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Thai university campus built entirely out of shipping containers Thai university campus built entirely out of shipping containers
Share this on WhatsAppEDUCATIONAL INSTITUTE FOCUSED ON SUSTAINABLE LIVING WALKS THE TALK BY CREATING FACILITY MADE COMPLETELY FROM RECYCLED MATERIALS Demonstrating that actions speak... Thai university campus built entirely out of shipping containers
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EDUCATIONAL INSTITUTE FOCUSED ON SUSTAINABLE LIVING WALKS THE TALK BY CREATING FACILITY MADE COMPLETELY FROM RECYCLED MATERIALS

Demonstrating that actions speak louder than words, the International Sustainable Development Studies Institute in Thailand has just built a new campus made almost entirely out of recycled materials. Providing the main structure for the complex are 17 used shipping containers.

The institute teaches students how to engage in a more sustainable life and attracts students from as far as the United States to study a programme of sustainability, which encompasses subjects such as Thai Language and Society, Sustainable Food Systems and Forest Ecology.

The campus is made almost entirely out of recycled material.

When the university found that it needed a new campus for this successful programme, it opted to abide by its own teachings. The solution was to house its new facility within a structure made from decommissioned shipping containers.

Explaining the choice, the institute pointed out that shipping containers are responsible for 60% (by value) of global shipping trade. Each year, they cross oceans around the globe, carrying over 1.7 billion tonnes of cargo. However, little thought is given to what happens to them when they are no longer needed.

Rather than being discarded and melted as waste, there is now a global trend to reuse this material, which can be easily converted into structures for people to work or live in. This is gaining momentum as global brands, such as the Starbucks coffee chain, are now using containers to build drive-through coffee shops.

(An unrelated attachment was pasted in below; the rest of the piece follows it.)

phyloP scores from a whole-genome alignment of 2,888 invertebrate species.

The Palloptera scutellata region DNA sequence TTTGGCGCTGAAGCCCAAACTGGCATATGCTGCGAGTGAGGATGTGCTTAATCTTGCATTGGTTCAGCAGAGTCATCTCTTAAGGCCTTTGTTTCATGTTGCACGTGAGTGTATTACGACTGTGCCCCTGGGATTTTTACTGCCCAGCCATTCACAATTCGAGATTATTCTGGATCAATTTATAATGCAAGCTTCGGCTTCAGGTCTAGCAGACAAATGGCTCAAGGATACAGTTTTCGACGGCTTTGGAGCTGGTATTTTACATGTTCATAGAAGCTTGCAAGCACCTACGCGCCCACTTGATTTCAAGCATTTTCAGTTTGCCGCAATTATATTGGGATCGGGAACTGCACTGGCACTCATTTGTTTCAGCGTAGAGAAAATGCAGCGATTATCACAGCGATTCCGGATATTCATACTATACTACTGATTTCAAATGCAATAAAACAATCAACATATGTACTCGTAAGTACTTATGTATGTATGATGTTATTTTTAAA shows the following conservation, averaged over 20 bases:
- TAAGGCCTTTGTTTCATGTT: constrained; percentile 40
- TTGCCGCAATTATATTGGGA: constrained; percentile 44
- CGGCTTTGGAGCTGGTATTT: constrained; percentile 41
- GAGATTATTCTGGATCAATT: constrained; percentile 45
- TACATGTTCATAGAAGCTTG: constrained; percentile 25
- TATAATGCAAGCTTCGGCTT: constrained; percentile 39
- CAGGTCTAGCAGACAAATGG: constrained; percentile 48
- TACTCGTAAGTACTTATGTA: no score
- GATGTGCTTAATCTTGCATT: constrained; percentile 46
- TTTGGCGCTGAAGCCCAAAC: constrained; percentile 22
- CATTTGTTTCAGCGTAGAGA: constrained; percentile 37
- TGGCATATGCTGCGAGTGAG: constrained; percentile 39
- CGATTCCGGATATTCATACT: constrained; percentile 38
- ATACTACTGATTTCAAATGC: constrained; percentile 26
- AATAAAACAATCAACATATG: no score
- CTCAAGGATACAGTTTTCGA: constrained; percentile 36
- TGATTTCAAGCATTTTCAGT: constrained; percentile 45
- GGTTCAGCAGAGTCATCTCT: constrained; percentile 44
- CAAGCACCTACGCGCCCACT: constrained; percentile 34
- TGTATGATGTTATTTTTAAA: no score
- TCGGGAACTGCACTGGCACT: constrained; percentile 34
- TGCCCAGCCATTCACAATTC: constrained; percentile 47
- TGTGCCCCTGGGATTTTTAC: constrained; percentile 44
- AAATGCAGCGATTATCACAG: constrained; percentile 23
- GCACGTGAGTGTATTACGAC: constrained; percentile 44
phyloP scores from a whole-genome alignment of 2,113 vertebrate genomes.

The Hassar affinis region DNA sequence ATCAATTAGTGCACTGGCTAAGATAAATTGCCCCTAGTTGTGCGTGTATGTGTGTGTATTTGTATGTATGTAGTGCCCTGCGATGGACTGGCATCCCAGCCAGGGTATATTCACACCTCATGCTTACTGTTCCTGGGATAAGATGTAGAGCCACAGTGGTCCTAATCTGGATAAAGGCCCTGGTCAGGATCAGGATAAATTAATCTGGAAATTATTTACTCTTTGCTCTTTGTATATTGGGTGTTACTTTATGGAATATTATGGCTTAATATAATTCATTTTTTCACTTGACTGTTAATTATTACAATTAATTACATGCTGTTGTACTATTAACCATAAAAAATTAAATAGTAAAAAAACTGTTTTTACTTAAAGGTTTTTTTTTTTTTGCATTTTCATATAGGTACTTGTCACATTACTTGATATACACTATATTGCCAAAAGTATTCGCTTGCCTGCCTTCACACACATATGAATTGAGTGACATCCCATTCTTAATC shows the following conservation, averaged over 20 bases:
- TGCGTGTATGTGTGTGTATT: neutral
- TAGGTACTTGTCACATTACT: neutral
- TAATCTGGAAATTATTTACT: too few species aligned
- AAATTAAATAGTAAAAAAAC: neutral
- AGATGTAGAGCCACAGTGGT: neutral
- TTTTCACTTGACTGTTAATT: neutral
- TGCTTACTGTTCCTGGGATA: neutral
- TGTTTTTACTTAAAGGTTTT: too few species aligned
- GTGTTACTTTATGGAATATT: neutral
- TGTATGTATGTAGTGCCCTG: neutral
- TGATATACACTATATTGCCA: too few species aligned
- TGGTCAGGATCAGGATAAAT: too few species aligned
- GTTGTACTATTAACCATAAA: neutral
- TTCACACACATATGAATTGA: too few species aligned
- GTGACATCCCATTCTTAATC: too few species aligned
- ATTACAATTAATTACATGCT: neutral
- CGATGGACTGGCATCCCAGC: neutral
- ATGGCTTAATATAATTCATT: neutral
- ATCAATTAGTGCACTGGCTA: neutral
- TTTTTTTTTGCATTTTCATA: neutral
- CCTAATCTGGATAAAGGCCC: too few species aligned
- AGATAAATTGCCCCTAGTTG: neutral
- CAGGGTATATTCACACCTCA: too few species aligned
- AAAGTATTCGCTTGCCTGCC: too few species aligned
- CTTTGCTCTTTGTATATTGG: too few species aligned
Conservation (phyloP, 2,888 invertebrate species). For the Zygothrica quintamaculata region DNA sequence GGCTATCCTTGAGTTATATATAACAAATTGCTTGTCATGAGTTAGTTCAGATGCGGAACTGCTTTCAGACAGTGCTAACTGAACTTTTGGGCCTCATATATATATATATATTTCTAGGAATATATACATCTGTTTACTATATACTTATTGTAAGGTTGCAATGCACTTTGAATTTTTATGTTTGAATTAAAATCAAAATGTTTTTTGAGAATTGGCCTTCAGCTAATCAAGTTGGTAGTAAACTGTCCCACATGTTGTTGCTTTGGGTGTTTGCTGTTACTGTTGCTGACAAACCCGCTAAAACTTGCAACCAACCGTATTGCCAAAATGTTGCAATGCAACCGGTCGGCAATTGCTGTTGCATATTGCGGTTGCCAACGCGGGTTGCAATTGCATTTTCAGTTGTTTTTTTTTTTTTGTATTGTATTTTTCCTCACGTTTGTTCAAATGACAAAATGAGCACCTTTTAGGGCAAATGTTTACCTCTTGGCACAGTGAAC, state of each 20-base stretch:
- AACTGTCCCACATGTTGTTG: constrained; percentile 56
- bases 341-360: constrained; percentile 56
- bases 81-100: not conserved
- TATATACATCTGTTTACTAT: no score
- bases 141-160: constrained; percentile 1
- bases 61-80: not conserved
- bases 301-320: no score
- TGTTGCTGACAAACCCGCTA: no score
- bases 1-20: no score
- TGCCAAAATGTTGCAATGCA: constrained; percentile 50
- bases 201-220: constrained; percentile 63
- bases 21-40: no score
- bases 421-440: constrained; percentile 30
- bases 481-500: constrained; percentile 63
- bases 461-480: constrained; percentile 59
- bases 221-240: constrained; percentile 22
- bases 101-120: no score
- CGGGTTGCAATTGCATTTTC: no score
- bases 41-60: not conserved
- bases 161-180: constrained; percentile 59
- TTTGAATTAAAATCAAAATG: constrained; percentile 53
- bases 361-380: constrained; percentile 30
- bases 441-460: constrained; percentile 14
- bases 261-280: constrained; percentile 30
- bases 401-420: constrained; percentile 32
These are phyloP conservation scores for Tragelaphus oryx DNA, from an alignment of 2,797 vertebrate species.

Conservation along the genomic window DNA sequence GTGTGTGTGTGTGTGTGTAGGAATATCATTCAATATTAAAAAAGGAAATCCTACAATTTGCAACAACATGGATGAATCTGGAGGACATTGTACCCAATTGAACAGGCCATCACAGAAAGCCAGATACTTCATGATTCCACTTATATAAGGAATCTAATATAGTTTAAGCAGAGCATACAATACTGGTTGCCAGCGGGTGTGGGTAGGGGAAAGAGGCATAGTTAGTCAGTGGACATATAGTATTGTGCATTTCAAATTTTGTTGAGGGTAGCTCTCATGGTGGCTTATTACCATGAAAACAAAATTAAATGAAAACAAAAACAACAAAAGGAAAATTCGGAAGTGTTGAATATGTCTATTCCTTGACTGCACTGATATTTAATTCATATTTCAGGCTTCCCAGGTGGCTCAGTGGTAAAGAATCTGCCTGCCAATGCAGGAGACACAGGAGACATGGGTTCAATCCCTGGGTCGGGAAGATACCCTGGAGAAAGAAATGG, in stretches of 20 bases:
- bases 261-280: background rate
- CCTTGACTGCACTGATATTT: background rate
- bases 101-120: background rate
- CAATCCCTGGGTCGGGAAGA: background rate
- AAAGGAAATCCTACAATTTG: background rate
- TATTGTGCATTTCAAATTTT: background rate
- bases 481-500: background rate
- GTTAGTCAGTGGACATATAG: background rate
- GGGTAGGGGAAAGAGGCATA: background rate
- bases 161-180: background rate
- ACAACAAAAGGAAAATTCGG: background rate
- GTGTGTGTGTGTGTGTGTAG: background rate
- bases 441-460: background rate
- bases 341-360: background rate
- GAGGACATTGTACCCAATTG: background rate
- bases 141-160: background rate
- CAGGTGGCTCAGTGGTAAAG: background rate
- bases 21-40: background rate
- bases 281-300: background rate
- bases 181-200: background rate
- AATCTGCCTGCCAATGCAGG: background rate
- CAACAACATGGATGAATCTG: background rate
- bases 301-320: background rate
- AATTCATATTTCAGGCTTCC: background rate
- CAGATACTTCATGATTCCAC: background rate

In fact, the rise of use by commercial entities is currently increasing the demand for used shipping containers globally – as it provides a cheap alternative to traditional methods of construction.

With this in mind, the International Sustainable Development Studies Institute utilised 17 containers sourced from ports surrounding the Bangkok area to create a visibly appealing and functional school campus.

Shipping containers are responsible for 60% (by value) of global shipping trade. Little thought is given to what happens to them when they are no longer needed.

The containers have been fitted together to create different-sized classrooms and common areas, with as much natural light weaved into the design as possible.

The institute says the containers are a sustainable from two key perspectives: it reduces the reliance on concrete for construction, and by reusing the steel container (and not melting the steel for reuse) the planet saves a significant amount of energy.

“By up-cycling the steel, they are kept out of the waste stream, and allow us to learn (and teach) about how to use the hundreds of thousands of containers sitting in the ports of the Global South,” the institute said in a press statement.

The site chosen for the campus offers surrounding greenery, and the construction required no vegetation to be removed in order to accommodate it. In fact, the natural foliage provides vital shade for the campus.

The containers have been fitted together to create different-sized classrooms and common areas, with as much natural light weaved into the design as possible.

Furthermore, any necessary off-cuts from the steel container during the assembly process were saved and used in other areas such as interior walls and doors, sinks or counters.

Although the containers are insulated, the institute says it will still have to rely on air conditioning to keep them cool, though it hopes to minimise the carbon impact of this by reusing existing units and decentralising their control on a “room-by-room” basis.

Despite an increasing trend, the widespread use of shipping containers as a potential solution to housing needs, particularly affordable housing in poverty-stricken areas, has been met with some resistance. Among the key concerns has been the effectiveness of these containers in dealing with a range of environmental conditions as well as their ability to protect against the elements and weather extremes.

Supporters of the concept, however, point out that if even if containers were used to provide the basic frame of a more complex construction, it would result in considerable cost savings and lower reliance on precious building materials.

Property 360 Online

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